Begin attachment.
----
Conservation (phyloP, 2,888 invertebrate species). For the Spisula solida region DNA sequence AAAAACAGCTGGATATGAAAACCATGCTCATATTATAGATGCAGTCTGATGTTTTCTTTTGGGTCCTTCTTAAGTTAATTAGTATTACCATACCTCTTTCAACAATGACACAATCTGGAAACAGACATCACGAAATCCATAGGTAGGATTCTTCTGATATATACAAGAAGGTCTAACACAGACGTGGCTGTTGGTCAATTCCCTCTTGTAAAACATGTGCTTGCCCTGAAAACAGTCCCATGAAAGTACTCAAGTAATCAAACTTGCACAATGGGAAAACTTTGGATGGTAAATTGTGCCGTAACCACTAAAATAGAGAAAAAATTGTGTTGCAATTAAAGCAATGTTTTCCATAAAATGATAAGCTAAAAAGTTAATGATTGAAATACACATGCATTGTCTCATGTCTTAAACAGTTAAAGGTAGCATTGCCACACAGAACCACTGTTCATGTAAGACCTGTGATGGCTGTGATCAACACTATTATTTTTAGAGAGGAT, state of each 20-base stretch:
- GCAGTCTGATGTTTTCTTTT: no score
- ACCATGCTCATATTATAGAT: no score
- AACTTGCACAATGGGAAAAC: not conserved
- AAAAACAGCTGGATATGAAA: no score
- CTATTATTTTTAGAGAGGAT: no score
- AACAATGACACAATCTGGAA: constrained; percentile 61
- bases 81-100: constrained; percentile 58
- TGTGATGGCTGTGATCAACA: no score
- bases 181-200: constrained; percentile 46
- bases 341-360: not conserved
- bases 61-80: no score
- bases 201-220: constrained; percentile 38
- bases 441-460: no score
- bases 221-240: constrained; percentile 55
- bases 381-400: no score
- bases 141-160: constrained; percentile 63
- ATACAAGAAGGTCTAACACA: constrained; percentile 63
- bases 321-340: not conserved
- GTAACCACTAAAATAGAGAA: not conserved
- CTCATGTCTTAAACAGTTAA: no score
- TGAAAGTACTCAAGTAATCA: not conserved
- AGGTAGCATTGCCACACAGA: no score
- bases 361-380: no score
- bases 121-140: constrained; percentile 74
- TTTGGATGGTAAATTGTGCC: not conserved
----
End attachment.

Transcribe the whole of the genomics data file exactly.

Conservation (phyloP, 2,888 invertebrate species). For the Spisula solida region DNA sequence AAAAACAGCTGGATATGAAAACCATGCTCATATTATAGATGCAGTCTGATGTTTTCTTTTGGGTCCTTCTTAAGTTAATTAGTATTACCATACCTCTTTCAACAATGACACAATCTGGAAACAGACATCACGAAATCCATAGGTAGGATTCTTCTGATATATACAAGAAGGTCTAACACAGACGTGGCTGTTGGTCAATTCCCTCTTGTAAAACATGTGCTTGCCCTGAAAACAGTCCCATGAAAGTACTCAAGTAATCAAACTTGCACAATGGGAAAACTTTGGATGGTAAATTGTGCCGTAACCACTAAAATAGAGAAAAAATTGTGTTGCAATTAAAGCAATGTTTTCCATAAAATGATAAGCTAAAAAGTTAATGATTGAAATACACATGCATTGTCTCATGTCTTAAACAGTTAAAGGTAGCATTGCCACACAGAACCACTGTTCATGTAAGACCTGTGATGGCTGTGATCAACACTATTATTTTTAGAGAGGAT, state of each 20-base stretch:
- GCAGTCTGATGTTTTCTTTT: no score
- ACCATGCTCATATTATAGAT: no score
- AACTTGCACAATGGGAAAAC: not conserved
- AAAAACAGCTGGATATGAAA: no score
- CTATTATTTTTAGAGAGGAT: no score
- AACAATGACACAATCTGGAA: constrained; percentile 61
- bases 81-100: constrained; percentile 58
- TGTGATGGCTGTGATCAACA: no score
- bases 181-200: constrained; percentile 46
- bases 341-360: not conserved
- bases 61-80: no score
- bases 201-220: constrained; percentile 38
- bases 441-460: no score
- bases 221-240: constrained; percentile 55
- bases 381-400: no score
- bases 141-160: constrained; percentile 63
- ATACAAGAAGGTCTAACACA: constrained; percentile 63
- bases 321-340: not conserved
- GTAACCACTAAAATAGAGAA: not conserved
- CTCATGTCTTAAACAGTTAA: no score
- TGAAAGTACTCAAGTAATCA: not conserved
- AGGTAGCATTGCCACACAGA: no score
- bases 361-380: no score
- bases 121-140: constrained; percentile 74
- TTTGGATGGTAAATTGTGCC: not conserved